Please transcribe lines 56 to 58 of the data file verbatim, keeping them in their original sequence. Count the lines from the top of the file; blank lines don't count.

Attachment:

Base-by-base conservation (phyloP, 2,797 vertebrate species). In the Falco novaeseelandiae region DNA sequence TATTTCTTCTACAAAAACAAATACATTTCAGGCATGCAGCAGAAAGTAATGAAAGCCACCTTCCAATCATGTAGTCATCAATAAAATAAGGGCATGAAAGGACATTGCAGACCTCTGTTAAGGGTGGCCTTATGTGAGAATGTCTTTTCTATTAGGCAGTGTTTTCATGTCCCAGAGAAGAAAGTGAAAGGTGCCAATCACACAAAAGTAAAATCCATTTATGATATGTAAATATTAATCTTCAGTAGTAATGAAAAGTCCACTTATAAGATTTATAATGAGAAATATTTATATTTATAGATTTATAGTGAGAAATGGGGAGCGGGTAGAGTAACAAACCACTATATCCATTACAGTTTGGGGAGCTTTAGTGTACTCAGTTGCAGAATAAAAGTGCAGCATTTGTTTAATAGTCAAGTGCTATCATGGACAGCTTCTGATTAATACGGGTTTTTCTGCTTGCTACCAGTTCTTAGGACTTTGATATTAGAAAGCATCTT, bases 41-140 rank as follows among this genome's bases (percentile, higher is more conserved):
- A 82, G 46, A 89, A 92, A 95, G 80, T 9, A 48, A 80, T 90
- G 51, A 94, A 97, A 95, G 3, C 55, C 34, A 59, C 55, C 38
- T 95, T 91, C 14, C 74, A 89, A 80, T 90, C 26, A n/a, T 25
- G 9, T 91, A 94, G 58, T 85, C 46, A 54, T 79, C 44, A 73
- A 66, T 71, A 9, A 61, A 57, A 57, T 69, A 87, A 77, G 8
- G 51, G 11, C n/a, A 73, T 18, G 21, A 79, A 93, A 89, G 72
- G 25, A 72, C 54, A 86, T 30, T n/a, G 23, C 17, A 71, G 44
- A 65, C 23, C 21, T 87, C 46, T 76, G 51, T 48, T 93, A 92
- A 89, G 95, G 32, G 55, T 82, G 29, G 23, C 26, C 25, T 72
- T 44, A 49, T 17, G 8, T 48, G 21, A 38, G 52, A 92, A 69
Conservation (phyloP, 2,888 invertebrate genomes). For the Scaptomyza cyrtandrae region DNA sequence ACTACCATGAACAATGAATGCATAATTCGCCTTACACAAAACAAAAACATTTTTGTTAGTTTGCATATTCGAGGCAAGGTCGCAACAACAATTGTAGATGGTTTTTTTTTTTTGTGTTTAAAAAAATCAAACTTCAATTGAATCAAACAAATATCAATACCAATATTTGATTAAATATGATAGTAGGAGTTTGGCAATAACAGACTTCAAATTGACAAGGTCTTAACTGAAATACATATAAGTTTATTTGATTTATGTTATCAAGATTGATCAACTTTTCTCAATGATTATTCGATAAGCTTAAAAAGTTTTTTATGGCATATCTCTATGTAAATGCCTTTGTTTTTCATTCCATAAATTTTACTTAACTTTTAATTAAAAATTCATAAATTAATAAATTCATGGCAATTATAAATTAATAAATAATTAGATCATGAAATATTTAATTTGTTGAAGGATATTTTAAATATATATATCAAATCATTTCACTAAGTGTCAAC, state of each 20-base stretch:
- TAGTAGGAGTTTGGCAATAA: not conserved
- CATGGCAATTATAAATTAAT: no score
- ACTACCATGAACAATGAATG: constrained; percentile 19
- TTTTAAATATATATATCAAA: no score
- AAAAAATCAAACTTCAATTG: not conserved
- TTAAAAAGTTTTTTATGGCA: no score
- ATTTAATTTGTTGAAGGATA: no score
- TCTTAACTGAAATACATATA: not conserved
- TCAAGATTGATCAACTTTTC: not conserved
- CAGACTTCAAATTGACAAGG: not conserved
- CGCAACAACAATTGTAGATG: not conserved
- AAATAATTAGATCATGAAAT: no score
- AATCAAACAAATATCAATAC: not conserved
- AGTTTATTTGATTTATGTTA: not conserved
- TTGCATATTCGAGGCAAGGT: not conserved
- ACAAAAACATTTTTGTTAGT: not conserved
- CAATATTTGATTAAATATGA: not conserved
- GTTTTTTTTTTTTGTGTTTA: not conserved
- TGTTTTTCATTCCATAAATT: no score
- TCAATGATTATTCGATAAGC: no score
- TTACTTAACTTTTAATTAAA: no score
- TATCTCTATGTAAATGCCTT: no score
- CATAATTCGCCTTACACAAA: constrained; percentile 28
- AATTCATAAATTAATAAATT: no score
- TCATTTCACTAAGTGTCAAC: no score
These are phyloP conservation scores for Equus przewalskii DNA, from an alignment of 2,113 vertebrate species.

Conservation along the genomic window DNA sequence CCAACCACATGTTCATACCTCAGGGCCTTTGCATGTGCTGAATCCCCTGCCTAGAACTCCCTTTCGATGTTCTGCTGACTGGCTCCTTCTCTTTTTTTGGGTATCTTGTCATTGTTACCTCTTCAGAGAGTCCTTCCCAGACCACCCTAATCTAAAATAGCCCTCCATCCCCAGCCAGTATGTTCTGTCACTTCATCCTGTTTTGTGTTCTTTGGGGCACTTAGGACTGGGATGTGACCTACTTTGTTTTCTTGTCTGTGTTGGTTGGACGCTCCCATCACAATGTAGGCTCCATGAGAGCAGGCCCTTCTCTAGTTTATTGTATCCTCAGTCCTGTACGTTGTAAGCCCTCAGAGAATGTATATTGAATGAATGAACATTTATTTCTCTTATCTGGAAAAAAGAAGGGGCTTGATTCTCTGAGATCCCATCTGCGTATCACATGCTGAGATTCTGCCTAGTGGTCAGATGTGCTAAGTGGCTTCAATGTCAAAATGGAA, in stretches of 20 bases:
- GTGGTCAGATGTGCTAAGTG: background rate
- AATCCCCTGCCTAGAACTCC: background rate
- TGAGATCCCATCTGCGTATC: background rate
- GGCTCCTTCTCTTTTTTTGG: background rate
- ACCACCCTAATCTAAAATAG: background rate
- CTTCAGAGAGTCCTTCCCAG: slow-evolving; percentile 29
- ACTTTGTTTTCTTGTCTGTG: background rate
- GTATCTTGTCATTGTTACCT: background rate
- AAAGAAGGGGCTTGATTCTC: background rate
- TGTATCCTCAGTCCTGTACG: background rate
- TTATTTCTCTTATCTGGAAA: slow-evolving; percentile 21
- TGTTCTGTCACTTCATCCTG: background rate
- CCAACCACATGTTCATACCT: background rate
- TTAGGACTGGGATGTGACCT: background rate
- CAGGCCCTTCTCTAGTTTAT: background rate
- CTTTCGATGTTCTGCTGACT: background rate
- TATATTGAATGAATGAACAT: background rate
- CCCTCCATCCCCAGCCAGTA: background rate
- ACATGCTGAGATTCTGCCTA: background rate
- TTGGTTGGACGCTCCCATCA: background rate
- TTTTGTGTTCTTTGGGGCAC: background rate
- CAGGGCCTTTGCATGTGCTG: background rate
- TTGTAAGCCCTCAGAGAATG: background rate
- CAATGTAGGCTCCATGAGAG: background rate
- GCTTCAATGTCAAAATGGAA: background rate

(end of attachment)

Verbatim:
- TATATTGAATGAATGAACAT: background rate
- CCCTCCATCCCCAGCCAGTA: background rate
- ACATGCTGAGATTCTGCCTA: background rate